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Do I Have to Notify My Employer of My Pregnancy?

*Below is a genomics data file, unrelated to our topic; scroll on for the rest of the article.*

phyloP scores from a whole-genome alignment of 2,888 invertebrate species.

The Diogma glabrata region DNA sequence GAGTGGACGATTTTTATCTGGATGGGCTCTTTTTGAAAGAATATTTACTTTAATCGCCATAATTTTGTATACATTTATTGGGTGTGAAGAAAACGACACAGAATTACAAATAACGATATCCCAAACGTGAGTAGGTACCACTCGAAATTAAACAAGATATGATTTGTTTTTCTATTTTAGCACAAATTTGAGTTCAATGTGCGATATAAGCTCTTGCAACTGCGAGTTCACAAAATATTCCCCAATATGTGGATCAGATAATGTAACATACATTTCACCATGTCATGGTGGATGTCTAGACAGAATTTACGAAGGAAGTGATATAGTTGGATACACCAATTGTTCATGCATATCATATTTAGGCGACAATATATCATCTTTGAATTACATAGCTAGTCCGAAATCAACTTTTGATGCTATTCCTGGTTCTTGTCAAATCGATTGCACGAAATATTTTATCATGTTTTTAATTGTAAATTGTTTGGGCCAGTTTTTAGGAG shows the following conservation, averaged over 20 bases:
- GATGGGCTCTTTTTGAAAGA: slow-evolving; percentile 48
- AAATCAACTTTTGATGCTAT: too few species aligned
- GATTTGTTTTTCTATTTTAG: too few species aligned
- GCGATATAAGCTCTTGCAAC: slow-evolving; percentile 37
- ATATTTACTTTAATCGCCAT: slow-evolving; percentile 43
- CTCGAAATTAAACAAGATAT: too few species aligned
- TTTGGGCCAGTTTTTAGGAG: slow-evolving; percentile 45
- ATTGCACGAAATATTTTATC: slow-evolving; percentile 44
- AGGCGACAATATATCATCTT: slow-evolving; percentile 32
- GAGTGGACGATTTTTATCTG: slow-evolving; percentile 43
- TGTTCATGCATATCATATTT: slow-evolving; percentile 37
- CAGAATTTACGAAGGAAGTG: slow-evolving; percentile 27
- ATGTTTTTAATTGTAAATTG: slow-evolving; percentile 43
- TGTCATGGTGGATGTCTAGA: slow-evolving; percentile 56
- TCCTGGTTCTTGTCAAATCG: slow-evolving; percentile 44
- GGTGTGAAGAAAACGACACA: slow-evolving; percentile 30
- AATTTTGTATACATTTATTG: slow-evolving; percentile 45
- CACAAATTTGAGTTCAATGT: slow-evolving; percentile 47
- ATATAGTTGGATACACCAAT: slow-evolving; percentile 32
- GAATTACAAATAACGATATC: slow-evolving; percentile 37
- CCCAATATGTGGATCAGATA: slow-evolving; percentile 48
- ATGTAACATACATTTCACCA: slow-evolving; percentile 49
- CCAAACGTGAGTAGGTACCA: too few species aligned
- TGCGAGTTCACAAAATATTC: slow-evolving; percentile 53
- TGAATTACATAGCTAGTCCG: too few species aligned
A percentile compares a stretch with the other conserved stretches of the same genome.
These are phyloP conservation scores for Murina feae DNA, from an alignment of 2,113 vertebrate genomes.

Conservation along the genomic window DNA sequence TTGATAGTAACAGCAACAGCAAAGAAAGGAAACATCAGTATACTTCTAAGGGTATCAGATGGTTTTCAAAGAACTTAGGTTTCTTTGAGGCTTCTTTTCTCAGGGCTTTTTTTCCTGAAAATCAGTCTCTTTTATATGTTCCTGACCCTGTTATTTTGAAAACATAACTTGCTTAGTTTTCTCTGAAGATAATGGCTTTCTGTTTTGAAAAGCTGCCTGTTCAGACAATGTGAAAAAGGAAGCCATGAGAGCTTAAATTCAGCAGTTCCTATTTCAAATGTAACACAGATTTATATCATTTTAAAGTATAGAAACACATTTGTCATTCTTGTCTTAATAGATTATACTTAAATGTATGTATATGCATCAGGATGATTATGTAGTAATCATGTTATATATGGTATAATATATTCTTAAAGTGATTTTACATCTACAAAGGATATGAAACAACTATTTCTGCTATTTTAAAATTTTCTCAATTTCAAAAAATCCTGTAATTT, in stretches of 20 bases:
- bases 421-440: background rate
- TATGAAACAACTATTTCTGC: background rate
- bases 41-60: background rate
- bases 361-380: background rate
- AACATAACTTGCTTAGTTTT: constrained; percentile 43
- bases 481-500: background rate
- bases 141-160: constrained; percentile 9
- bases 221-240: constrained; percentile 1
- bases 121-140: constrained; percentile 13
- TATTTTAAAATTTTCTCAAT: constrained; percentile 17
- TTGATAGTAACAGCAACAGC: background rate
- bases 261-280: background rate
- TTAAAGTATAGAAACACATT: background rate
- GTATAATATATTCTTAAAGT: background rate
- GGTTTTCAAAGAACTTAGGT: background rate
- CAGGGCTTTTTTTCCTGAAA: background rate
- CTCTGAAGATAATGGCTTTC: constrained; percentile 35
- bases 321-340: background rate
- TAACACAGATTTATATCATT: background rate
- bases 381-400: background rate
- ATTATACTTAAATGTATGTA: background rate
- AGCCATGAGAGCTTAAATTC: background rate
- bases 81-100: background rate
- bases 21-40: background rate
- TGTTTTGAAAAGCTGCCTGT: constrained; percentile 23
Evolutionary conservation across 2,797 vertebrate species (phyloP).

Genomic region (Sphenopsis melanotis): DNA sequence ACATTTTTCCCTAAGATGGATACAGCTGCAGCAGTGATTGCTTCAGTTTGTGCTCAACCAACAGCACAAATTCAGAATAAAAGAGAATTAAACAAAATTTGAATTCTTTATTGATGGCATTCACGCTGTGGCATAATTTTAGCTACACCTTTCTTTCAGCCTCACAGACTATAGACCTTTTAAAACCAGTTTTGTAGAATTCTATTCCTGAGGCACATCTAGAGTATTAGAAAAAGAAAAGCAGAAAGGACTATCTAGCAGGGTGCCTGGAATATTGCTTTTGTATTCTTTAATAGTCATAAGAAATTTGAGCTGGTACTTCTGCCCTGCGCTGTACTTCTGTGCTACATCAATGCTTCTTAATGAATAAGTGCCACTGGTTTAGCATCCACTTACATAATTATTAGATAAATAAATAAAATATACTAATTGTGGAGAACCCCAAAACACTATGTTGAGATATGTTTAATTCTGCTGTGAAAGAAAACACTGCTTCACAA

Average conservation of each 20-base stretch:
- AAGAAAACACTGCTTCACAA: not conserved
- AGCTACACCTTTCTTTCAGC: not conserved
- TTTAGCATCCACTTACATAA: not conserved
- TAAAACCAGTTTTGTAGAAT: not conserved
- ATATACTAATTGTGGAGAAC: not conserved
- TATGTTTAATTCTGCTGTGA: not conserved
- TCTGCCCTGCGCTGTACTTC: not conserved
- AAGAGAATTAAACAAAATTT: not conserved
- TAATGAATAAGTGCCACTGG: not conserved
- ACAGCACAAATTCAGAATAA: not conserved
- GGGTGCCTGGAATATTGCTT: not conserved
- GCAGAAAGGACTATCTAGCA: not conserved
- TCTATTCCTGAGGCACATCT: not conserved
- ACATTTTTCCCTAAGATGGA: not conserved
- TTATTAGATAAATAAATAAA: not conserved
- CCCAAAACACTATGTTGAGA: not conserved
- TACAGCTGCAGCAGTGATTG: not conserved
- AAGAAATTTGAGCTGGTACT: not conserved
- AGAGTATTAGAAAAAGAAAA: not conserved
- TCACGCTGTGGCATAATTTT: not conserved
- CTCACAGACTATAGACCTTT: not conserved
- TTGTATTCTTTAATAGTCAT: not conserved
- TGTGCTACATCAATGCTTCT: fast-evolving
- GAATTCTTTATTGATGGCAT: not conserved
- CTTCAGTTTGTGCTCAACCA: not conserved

Congratulations on your pregnancy! Now that the initial excitement and adrenaline has worn off, you probably have a lot of questions. Many mothers like to wait until after the first trimester to tell friends and family about a pregnancy. But, what about your employer? Do you have to notify your employer about your pregnancy, and when? Sharing the Good News As always, the answer to this question is complicated. Legally, you are under no obligation or deadline to tell your employer about your pregnancy. However, you may want to consider doing so as soon as possible. There are many legal protections and benefits for pregnant women at work, and the only way you can take advantage of those benefits is to notify your employer about your pregnancy. Disability and Accommodations Don't be afraid to tell your employer about your pregnancy. Under the Pregnancy Discrimination Act (PDA), employers are prohibited from discriminating against you based on your pregnancy. They cannot refuse to hire, fire, change your job assignments or pay, or make promotion or demotion decisions based on your pregnancy. Also, the Americans with Disabilities Acts covers impairments resulting from pregnancy, such as gestational diabetes or preeclampsia. This means employers are required to make reasonable accommodations for your pregnancy related disability. Family Medical Leave Act In addition to accommodations, you may be entitled to leave during and after your pregnancy. The Family and Medical Leave Act of 1993 (FMLA) requires employers to allow eligible employees to take up to 12 weeks of unpaid, job protected leave for family or medical reasons each year. Pregnancy is a covered medical reason for FMLA leave. To be eligible to take FMLA leave, you must: Work for an employer with at least 50 employees within 75 miles Worked for the employer for at least 12,50 hours over a 12 month period Notice Normally, you should notify your employer at least 30 days before you want to take FMLA leave. If leave is needed in an emergency and was unforeseeable then you have to notify the employer as soon as possible. While there is no legal requirement on when you must tell your employer of your pregnancy, you should do so as soon as possible if you think you may need accommodations or at least 30 days ahead of time if you intend to take FMLA leave. If an employer discriminates against you because of your pregnancy or denies leave, consult with an experienced employment lawyer for help. Related Resources: Browse Employment Lawyers by Location (FindLaw's Lawyer Directory) EEOC's New Pregnancy-Discrimination Guide: What Moms Need to Know (FindLaw's Law and Daily Life)/li> UPS Pregnancy Case at the Supreme Court: 5 Things You Should Know (FindLaw's Law and Daily Life) Do Employers Have to Provide Accommodations for Pregnant Employees? (FindLaw's Law and Daily Life)